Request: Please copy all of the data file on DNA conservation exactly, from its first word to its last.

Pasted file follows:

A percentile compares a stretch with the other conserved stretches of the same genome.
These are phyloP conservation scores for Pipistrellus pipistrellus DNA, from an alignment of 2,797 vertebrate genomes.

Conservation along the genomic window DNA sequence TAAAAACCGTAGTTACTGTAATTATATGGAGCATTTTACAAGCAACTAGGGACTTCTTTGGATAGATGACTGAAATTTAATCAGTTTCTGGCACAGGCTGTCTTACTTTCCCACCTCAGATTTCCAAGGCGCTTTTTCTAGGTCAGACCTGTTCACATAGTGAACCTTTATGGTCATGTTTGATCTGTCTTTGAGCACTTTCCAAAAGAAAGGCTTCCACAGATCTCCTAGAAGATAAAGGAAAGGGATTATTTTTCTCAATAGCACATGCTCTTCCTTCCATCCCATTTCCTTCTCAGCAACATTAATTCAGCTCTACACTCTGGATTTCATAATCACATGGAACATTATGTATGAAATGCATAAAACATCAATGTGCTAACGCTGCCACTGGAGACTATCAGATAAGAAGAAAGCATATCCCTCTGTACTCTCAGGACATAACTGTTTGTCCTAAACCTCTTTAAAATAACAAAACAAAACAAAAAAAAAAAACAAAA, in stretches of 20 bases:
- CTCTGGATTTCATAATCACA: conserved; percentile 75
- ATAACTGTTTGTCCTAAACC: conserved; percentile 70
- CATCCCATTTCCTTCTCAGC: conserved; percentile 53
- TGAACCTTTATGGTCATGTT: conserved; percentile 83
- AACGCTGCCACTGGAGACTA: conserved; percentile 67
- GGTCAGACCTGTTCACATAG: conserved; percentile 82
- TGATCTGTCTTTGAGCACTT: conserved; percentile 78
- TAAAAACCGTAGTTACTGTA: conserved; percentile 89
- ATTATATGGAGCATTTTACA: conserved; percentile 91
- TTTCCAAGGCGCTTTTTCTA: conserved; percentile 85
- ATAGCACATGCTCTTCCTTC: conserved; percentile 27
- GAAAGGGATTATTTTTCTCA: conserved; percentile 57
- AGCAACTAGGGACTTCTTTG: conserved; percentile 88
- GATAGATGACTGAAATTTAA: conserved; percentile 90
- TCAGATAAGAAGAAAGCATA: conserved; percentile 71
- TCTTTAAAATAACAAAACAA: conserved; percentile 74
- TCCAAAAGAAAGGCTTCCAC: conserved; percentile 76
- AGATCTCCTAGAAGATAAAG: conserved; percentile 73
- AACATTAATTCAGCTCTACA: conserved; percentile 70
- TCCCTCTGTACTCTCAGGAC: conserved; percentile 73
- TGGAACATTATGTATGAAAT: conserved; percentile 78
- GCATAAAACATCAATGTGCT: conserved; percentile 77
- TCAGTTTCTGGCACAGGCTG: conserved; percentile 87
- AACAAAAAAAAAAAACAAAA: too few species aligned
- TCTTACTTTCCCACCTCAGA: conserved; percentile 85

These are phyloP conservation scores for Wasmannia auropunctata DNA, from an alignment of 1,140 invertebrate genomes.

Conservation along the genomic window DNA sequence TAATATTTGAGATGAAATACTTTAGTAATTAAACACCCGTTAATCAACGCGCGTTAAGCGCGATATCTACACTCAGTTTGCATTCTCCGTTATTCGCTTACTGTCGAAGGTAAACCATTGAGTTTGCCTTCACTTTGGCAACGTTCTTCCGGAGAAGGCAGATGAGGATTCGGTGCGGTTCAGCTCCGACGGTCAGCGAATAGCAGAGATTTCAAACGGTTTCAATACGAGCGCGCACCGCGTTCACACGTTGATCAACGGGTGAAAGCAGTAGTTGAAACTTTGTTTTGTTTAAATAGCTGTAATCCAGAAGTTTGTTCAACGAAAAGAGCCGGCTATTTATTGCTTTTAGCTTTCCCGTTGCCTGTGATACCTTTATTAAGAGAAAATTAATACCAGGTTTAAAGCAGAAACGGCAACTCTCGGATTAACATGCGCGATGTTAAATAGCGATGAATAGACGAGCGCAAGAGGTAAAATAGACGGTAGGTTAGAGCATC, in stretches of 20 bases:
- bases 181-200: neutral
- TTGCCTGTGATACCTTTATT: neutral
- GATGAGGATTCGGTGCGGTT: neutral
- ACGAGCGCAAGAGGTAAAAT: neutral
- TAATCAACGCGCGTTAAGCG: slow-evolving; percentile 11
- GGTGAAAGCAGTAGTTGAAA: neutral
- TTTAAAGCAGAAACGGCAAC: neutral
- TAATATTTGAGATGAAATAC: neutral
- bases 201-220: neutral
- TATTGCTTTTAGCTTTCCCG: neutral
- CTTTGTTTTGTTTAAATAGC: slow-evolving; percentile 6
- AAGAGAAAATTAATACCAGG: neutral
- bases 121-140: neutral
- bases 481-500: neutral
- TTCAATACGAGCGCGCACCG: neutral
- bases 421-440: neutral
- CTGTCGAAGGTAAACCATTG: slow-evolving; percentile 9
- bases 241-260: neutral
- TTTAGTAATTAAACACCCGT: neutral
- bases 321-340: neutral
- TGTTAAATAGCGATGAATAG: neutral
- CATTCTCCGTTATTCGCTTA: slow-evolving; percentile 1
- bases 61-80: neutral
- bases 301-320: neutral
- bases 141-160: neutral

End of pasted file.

A percentile compares a stretch with the other conserved stretches of the same genome.
These are phyloP conservation scores for Pipistrellus pipistrellus DNA, from an alignment of 2,797 vertebrate genomes.

Conservation along the genomic window DNA sequence TAAAAACCGTAGTTACTGTAATTATATGGAGCATTTTACAAGCAACTAGGGACTTCTTTGGATAGATGACTGAAATTTAATCAGTTTCTGGCACAGGCTGTCTTACTTTCCCACCTCAGATTTCCAAGGCGCTTTTTCTAGGTCAGACCTGTTCACATAGTGAACCTTTATGGTCATGTTTGATCTGTCTTTGAGCACTTTCCAAAAGAAAGGCTTCCACAGATCTCCTAGAAGATAAAGGAAAGGGATTATTTTTCTCAATAGCACATGCTCTTCCTTCCATCCCATTTCCTTCTCAGCAACATTAATTCAGCTCTACACTCTGGATTTCATAATCACATGGAACATTATGTATGAAATGCATAAAACATCAATGTGCTAACGCTGCCACTGGAGACTATCAGATAAGAAGAAAGCATATCCCTCTGTACTCTCAGGACATAACTGTTTGTCCTAAACCTCTTTAAAATAACAAAACAAAACAAAAAAAAAAAACAAAA, in stretches of 20 bases:
- CTCTGGATTTCATAATCACA: conserved; percentile 75
- ATAACTGTTTGTCCTAAACC: conserved; percentile 70
- CATCCCATTTCCTTCTCAGC: conserved; percentile 53
- TGAACCTTTATGGTCATGTT: conserved; percentile 83
- AACGCTGCCACTGGAGACTA: conserved; percentile 67
- GGTCAGACCTGTTCACATAG: conserved; percentile 82
- TGATCTGTCTTTGAGCACTT: conserved; percentile 78
- TAAAAACCGTAGTTACTGTA: conserved; percentile 89
- ATTATATGGAGCATTTTACA: conserved; percentile 91
- TTTCCAAGGCGCTTTTTCTA: conserved; percentile 85
- ATAGCACATGCTCTTCCTTC: conserved; percentile 27
- GAAAGGGATTATTTTTCTCA: conserved; percentile 57
- AGCAACTAGGGACTTCTTTG: conserved; percentile 88
- GATAGATGACTGAAATTTAA: conserved; percentile 90
- TCAGATAAGAAGAAAGCATA: conserved; percentile 71
- TCTTTAAAATAACAAAACAA: conserved; percentile 74
- TCCAAAAGAAAGGCTTCCAC: conserved; percentile 76
- AGATCTCCTAGAAGATAAAG: conserved; percentile 73
- AACATTAATTCAGCTCTACA: conserved; percentile 70
- TCCCTCTGTACTCTCAGGAC: conserved; percentile 73
- TGGAACATTATGTATGAAAT: conserved; percentile 78
- GCATAAAACATCAATGTGCT: conserved; percentile 77
- TCAGTTTCTGGCACAGGCTG: conserved; percentile 87
- AACAAAAAAAAAAAACAAAA: too few species aligned
- TCTTACTTTCCCACCTCAGA: conserved; percentile 85

These are phyloP conservation scores for Wasmannia auropunctata DNA, from an alignment of 1,140 invertebrate genomes.

Conservation along the genomic window DNA sequence TAATATTTGAGATGAAATACTTTAGTAATTAAACACCCGTTAATCAACGCGCGTTAAGCGCGATATCTACACTCAGTTTGCATTCTCCGTTATTCGCTTACTGTCGAAGGTAAACCATTGAGTTTGCCTTCACTTTGGCAACGTTCTTCCGGAGAAGGCAGATGAGGATTCGGTGCGGTTCAGCTCCGACGGTCAGCGAATAGCAGAGATTTCAAACGGTTTCAATACGAGCGCGCACCGCGTTCACACGTTGATCAACGGGTGAAAGCAGTAGTTGAAACTTTGTTTTGTTTAAATAGCTGTAATCCAGAAGTTTGTTCAACGAAAAGAGCCGGCTATTTATTGCTTTTAGCTTTCCCGTTGCCTGTGATACCTTTATTAAGAGAAAATTAATACCAGGTTTAAAGCAGAAACGGCAACTCTCGGATTAACATGCGCGATGTTAAATAGCGATGAATAGACGAGCGCAAGAGGTAAAATAGACGGTAGGTTAGAGCATC, in stretches of 20 bases:
- bases 181-200: neutral
- TTGCCTGTGATACCTTTATT: neutral
- GATGAGGATTCGGTGCGGTT: neutral
- ACGAGCGCAAGAGGTAAAAT: neutral
- TAATCAACGCGCGTTAAGCG: slow-evolving; percentile 11
- GGTGAAAGCAGTAGTTGAAA: neutral
- TTTAAAGCAGAAACGGCAAC: neutral
- TAATATTTGAGATGAAATAC: neutral
- bases 201-220: neutral
- TATTGCTTTTAGCTTTCCCG: neutral
- CTTTGTTTTGTTTAAATAGC: slow-evolving; percentile 6
- AAGAGAAAATTAATACCAGG: neutral
- bases 121-140: neutral
- bases 481-500: neutral
- TTCAATACGAGCGCGCACCG: neutral
- bases 421-440: neutral
- CTGTCGAAGGTAAACCATTG: slow-evolving; percentile 9
- bases 241-260: neutral
- TTTAGTAATTAAACACCCGT: neutral
- bases 321-340: neutral
- TGTTAAATAGCGATGAATAG: neutral
- CATTCTCCGTTATTCGCTTA: slow-evolving; percentile 1
- bases 61-80: neutral
- bases 301-320: neutral
- bases 141-160: neutral